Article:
Scott Allen 16:27
I love it. What else from a relationship-building standpoint? And did it work? Ashley, what do you think Did it work?
Ashley Li 16:33
And Allison and I's opinion that we thought the year went really well. And we were able to forge some really strong connections with our coaches. And I know we've gotten kind of the same feedback from our first-year teams, I think it's really important relationally to almost remember that you can't approach social interaction with like the same mindset as you would in person sometimes. I know like myself, and a lot of my peers have experienced this year where I think there's just so much more social anxiety and so much more self-consciousness this year, especially with like COVID, and not interacting with people as often. And also just like online, it's so easy to feel attached and self-conscious. And so I think you just always need to go that extra step, when you're trying to help a team bond and help a team build relationships, in the sense that like, maybe in person, you could just like, like Alison was saying, like, you could just toss like, say like, okay, you to go off and talk. And because they're next to each other, it's so much easier, but you just have to, I guess, like give them that extra prompt, give them that extra segue into a conversation that they might be able to relate to turn up the energy and just be that extra 20% more cheerful and more energetic than you might need to be in person because I think we need to overcome some of those limitations in zoom. So you do need to kind of overcompensate a little bit to promote that feeling of closeness and, and to help people feel more comfortable with each other.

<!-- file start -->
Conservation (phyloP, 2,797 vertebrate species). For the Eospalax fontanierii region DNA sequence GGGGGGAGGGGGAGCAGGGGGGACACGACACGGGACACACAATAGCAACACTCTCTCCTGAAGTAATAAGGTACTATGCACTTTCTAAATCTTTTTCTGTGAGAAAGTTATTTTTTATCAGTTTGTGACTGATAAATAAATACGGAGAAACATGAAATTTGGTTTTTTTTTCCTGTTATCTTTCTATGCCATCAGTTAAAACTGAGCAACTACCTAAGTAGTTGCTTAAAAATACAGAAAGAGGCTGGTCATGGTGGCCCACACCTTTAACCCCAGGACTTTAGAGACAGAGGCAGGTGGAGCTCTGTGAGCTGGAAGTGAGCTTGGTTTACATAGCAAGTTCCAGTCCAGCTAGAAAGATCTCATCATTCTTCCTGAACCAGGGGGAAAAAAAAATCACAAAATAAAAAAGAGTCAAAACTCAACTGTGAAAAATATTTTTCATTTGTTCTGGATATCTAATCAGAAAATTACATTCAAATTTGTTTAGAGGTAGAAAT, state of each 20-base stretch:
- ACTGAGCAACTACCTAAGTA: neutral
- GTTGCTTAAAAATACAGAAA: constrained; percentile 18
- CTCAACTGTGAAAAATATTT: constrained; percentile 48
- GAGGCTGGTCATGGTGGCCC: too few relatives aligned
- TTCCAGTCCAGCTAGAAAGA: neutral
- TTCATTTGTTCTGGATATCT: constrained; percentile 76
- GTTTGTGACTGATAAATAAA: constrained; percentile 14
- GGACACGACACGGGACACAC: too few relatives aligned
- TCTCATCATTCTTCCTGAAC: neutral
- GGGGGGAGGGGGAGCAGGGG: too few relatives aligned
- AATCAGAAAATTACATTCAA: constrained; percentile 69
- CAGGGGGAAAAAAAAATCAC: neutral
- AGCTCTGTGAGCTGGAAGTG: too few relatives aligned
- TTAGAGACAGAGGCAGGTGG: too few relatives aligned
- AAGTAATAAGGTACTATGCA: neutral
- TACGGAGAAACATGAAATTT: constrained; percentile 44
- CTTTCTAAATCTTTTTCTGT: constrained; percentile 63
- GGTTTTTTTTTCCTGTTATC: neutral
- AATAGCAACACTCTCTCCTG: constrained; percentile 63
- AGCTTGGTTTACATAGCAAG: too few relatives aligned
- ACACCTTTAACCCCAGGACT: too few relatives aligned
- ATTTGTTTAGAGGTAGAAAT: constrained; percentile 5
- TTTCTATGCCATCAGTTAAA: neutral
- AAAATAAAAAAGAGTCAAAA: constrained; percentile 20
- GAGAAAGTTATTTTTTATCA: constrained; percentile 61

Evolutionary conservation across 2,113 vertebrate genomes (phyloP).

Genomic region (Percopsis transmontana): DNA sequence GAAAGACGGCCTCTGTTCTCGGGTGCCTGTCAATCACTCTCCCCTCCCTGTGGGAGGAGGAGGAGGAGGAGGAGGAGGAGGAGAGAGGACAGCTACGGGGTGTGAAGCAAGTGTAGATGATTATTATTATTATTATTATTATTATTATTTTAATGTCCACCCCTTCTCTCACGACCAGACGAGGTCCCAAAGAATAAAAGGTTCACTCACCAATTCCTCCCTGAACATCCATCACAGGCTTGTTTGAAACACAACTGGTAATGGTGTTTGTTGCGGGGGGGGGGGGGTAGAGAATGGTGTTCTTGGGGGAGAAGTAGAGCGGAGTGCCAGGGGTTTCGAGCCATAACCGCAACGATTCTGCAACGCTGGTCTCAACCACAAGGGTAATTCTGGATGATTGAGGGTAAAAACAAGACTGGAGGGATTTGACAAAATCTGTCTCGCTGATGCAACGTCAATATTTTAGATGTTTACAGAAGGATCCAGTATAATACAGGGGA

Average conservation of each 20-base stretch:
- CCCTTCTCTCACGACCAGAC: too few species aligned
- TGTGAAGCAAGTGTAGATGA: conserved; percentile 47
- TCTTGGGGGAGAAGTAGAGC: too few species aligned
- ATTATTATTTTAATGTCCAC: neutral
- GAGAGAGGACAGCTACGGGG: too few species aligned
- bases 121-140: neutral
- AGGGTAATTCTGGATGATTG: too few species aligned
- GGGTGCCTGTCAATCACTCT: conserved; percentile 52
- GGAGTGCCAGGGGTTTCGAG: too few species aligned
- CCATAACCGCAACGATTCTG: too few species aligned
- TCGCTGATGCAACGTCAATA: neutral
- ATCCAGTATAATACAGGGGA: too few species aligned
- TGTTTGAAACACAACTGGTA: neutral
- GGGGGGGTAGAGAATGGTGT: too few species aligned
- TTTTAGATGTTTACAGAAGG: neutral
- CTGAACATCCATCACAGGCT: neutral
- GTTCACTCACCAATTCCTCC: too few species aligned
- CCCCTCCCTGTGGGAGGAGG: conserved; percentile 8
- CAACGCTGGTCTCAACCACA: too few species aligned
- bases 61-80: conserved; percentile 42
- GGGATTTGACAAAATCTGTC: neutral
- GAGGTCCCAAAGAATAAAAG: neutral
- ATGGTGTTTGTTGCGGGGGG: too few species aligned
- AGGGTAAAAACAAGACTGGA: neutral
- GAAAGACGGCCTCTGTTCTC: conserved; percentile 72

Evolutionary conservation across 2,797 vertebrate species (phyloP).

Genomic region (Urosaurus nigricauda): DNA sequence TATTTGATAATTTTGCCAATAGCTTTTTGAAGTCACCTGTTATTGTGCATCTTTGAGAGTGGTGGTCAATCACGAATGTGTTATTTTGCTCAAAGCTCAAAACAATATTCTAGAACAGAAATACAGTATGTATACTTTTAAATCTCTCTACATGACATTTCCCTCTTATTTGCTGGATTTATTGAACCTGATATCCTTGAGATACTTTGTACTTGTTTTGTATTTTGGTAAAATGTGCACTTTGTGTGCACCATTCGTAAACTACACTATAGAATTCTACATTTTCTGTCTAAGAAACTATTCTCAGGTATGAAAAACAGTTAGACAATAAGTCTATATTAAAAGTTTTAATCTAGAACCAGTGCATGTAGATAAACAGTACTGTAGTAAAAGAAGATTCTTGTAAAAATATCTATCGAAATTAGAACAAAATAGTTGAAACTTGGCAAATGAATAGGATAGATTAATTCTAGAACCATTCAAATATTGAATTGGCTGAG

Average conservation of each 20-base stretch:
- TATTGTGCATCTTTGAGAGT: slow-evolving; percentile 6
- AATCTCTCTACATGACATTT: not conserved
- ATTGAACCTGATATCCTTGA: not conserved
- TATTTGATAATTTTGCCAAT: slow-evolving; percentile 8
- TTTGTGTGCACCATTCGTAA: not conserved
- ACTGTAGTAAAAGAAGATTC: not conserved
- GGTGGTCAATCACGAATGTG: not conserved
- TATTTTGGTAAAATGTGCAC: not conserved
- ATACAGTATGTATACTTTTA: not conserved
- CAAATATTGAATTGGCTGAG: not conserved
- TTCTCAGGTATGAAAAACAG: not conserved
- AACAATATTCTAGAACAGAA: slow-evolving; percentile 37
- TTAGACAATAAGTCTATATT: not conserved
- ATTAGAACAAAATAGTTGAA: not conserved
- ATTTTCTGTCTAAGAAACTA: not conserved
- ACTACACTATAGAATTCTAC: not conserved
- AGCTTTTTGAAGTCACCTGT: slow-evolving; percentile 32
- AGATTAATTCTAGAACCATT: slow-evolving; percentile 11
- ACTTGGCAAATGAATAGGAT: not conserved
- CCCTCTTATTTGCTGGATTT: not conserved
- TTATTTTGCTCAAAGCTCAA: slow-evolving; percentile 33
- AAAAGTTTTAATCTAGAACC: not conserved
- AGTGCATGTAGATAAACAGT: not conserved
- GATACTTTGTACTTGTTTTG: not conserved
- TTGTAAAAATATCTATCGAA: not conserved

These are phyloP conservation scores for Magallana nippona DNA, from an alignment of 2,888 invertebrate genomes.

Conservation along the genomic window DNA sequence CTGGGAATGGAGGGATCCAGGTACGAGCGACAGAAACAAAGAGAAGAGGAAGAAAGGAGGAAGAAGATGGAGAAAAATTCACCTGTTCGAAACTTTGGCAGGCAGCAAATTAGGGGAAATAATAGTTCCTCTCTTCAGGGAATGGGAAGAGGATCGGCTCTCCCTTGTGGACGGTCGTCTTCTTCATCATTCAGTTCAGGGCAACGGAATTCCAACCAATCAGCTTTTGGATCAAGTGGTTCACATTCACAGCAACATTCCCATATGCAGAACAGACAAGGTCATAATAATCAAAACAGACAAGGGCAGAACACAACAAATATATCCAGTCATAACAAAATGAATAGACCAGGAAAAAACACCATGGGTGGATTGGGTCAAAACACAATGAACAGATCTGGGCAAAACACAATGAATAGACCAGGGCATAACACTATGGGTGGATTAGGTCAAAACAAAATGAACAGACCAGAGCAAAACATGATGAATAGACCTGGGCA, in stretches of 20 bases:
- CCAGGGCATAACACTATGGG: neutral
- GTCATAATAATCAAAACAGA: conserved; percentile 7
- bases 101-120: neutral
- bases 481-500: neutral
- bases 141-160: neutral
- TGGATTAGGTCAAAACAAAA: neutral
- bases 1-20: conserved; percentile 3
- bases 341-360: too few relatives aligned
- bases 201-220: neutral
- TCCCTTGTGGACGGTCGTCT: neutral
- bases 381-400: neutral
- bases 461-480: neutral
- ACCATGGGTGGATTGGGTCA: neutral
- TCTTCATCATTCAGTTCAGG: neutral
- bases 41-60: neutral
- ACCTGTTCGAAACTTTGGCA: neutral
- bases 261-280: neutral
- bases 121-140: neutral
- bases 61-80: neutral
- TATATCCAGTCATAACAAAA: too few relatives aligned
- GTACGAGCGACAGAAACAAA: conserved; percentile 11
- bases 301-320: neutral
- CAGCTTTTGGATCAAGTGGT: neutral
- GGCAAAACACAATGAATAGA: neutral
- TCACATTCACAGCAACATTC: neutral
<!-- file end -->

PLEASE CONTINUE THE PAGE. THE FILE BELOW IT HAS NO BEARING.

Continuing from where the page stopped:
Scott Allen 18:06
I mean, there are missed opportunities in this new domain, which might even be just I'm gonna go grab a cup of coffee and you want to come with or we're walking into the building together. And we're just having two minutes of chit-chat while we get to the meeting, or we finish up. And we're walking back in the same direction that all of those are, you know, not possibilities necessarily in this domain. But it is an interesting puzzle. Can we still build that sense of team? Will Western's team on Saturday, when we have the competition at the end where they feel like they worked as a team where they feel like they got to know one another? And I can't wait to see the results. Mike, what do you think? I think
Meg U'Ren 18:50